In some parts no one would realize the HarborWalk exists since it looks like a driveway. Few signs point to its location. Signs in general are poorly placed and often wrong. We decided the Harborwalk needs a Friends group to get the powers that be to pay attention.
Let’s begin with the fabulous. On a path next to Bobby Orr’s statue park we headed toward Lovejoy Wharf. There we found a passageway through the new building. Wow! That passageway enshrines a splendid view of the Bunker Hill Monument.
Like other parts of the walk constructed since the late 1980s by private developers, this walkway was wide and landscaped beautifully. Its view incorporated the locks, the police station, bridges and the Cambridge and Charlestown shores on the other side. We gave it an A-plus.
Other welcoming spots were along the Boston Harbor and Intercontinental Hotels. Atlantic Wharf had a grassy lawn filled with happy people eating and sunbathing. Also beautiful was Battery Wharf, but no signs let you know the public is invited. Boston Planning and Development Agency: Require Battery Wharf to put up signs inviting people to the public walkway.
On the other side of the Washington Street Bridge from Lovejoy was a stretch that led along the North End. We gave it a D. Crumbling asphalt abutted granite walls that were askew. The walk by the playground, tennis courts, ball fields, the Mirabella Pool and the Coast Guard facility was disappointing and mostly streetside. This waterfront space is wonderful—expansive and welcoming. But again, signs were non-existent and one was completely wrong. Surely that park could be redesigned to incorporate a repaired HarborWalk.
We deplored all the parking lots we had to navigate, sometimes unsuccessfully. The area behind the Aquarium, along the Harbor Garage, Harbor Towers and Independence Wharf were regrettable, forgettable or hunkered down against the public. We wanted pleasant seaside establishments where we could sit down and have a nice, cool drink. We wanted places where people wanted to be.
We were actually warned at one point. “You know this is private property,” said a woman passing into the townhouse section at Union Wharf, while we were standing trying to find a directional sign. I guess the owners there don’t like the public walking by their houses, as the public does past mine—without incident, by the way.
On the other hand, along one wharf, and I can’t remember, maybe Commercial or Sargent’s, the HarborWalk looked like an scruffy driveway, but beside the doorways were gas grilles and charming flower pots—signs that its residents know how to live in a public city. Surely there are carrots and sticks available to reclaim some of the harbor’s private spaces for the public—and get rid of the parking lots.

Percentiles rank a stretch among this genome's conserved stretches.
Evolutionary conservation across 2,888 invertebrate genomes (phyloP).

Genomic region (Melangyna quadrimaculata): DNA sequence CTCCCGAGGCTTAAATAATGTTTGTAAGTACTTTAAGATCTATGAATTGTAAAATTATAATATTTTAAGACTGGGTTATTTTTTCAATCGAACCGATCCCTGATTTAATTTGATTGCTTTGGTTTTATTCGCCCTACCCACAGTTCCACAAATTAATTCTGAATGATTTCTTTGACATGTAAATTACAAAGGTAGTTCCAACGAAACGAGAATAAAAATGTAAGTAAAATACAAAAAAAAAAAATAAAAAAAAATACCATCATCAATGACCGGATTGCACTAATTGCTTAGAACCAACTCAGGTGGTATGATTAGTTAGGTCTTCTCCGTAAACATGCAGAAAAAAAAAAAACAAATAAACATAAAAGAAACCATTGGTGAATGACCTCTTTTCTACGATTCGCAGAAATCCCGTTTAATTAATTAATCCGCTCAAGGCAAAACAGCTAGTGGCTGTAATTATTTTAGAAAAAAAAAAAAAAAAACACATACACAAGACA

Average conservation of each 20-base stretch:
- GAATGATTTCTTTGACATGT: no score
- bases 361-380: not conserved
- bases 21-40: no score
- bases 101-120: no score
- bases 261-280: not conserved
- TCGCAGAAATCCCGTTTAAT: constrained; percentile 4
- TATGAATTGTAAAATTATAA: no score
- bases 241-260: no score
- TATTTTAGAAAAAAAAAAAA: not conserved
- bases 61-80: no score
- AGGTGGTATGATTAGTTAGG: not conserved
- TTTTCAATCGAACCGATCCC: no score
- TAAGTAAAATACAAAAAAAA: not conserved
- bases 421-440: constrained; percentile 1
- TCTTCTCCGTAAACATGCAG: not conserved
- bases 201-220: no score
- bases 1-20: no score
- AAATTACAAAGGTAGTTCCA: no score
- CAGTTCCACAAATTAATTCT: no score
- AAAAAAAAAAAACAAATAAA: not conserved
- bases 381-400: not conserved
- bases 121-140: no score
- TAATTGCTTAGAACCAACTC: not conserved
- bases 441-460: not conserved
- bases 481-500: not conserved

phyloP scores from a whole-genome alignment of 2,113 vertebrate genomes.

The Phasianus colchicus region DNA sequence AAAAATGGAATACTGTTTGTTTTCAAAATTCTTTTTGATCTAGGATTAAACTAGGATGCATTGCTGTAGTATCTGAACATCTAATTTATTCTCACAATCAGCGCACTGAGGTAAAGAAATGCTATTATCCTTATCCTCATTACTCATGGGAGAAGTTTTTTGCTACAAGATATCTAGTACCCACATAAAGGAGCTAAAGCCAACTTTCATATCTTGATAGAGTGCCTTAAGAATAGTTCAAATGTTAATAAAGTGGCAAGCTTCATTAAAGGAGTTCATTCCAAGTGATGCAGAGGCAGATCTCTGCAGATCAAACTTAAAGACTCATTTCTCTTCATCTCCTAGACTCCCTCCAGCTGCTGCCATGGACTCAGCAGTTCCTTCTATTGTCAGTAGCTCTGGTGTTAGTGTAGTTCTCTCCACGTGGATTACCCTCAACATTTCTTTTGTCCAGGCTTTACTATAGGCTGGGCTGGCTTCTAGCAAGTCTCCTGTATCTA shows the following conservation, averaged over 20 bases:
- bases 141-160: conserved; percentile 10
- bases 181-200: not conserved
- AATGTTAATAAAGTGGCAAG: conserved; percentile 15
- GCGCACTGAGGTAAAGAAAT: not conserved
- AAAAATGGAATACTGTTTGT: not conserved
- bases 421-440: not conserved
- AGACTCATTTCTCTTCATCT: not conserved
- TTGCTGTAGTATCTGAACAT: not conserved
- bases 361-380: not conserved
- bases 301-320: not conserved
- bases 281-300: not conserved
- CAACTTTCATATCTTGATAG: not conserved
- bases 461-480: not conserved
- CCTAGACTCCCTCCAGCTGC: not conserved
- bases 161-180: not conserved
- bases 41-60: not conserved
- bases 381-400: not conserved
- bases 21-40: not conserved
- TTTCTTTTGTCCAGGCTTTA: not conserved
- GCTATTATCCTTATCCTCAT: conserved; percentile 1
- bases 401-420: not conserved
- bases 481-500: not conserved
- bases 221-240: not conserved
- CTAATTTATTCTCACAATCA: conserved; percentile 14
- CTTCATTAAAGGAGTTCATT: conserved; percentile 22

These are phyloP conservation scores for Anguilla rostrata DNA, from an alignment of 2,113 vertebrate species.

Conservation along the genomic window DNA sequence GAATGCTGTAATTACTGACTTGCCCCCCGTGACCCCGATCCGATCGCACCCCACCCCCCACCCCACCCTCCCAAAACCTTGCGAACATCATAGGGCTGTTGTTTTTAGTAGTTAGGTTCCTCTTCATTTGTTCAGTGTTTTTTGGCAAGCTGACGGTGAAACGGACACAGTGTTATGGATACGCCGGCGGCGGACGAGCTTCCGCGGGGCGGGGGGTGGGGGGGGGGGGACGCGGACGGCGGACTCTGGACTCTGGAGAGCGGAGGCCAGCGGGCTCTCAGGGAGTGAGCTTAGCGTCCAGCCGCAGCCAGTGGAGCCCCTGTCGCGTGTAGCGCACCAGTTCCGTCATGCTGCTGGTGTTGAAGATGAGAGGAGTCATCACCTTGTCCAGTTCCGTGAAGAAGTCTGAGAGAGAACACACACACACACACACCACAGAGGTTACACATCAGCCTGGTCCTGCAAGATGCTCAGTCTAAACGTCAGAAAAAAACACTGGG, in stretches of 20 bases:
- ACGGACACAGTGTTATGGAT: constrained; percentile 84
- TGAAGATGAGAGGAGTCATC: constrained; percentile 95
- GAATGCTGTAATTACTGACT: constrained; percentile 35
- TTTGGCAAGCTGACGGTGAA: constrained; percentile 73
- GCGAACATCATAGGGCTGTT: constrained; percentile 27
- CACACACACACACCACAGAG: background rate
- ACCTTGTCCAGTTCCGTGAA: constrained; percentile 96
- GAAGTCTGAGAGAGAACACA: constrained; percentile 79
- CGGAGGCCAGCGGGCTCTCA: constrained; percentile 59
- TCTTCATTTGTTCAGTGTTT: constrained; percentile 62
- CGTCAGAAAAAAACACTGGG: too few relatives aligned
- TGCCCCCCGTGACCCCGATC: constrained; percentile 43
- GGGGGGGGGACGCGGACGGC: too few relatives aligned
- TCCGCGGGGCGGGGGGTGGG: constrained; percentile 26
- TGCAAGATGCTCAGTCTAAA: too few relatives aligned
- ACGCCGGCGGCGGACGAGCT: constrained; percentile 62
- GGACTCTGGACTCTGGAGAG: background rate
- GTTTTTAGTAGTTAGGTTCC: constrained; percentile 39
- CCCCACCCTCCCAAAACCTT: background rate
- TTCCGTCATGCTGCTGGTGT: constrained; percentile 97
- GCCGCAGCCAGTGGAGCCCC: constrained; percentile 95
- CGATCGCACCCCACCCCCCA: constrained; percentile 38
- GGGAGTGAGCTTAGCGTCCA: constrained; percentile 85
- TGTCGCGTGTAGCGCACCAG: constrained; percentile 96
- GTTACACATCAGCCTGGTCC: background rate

We loved Christopher Columbus Park. And we were happy to see Tia’s, the kind of outdoor restaurant there needs to be along the waterfront to attract visitors. The boats along the wharves were a treat, as was the harbor itself.
By the time we got to Long Wharf we were tired. (My phone said 12,000 steps by the end.) No one liked Long Wharf, which my coterie did not know has been the subject of lawsuits between some residents and the BPDA over installing a restaurant or something active there. It seemed uninviting and sparsely populated. It is not near residences and most wanted a restaurant. “With dancing on the wharf every Friday night,” said one. My companions suggested a farmer’s market or seafood market would be another good use, but saw it as dead now.
The HarborWalk’s barriers, poor condition, parking lots and general difficulty finding one’s way made it hard to convince the out-of-towners to stay with us. They preferred to get back to the events at the Copley Plaza hotel where their organization was holding its national annual meeting.
We Bostonians found that a problem. Tourism is a big industry in Boston. If the HarborWalk is unpleasant and hard to navigate, it’s not helping the city. While we loved the space behind the Intercontinental, we wanted tourists to appreciate Boston’s older parts also.
Right now the HarborWalk is falling down on that job.

Doing nothing at sea

When Hampshire House owner Tom Kershaw invited me to join him on the square-rigged, 122-foot schooner Lynx, based in Nantucket and St. Petersburg, Florida, at Saturday’s Parade of Sail, I immediately said yes. Journalists often get to do something special—once I walked the entire Big Dig tunnel while it was under construction, and I’m still jealous of my colleague who explored the part of Hanover Street still extant under City Hall Plaza.

Tom was able to invite about 40 guests to join him in the parade because he has been a long-time board member of Sail Boston. He has a special relationship with the Lynx, built in 2001 based on a privateer of the same name that participated in the War of 1812. His charity, Cheers for Children, has supported the Lynx’s sailing instruction and history programs, but are really providing kids a potentially life-changing experience. Three members of the Peacock family, who run the programs, were on board. Donald Peacock said sailors in his family go back to the early 1800s.

We arrived at the ship about 6 a.m. It was a good thing we got there early. Fan Pier no longer looks like the old Fan Pier, and without Anthony’s, Pier Four no longer looks like Pier Four. But we found the ship, climbed aboard and enjoyed a leisurely day, starting with coffee as we watched the crew ready the ship for a sail.

Most of the guests were long-time friends of Tom. A television crew led by meteorologist Cindy Fitzgibbon of Channel Five set up their equipment to broadcast all day, but no beauty shots were to be had.

The water was glassy, but fog enclosed the ship so tightly that we could only hear the airplanes taking off above our heads. We never did see them. About 8 a.m. the ship left the dock and joined a line headed for the outer harbor. When we passed the large Navy ship anchored near the Reserved Channel, a crew member stuffed the small cannon with a ball of explosives and bread—why the bread I never understood—and fired it at the Navy ship. It was a salute, but it also could have been a hostile act. The Navy, thankfully, did not return fire.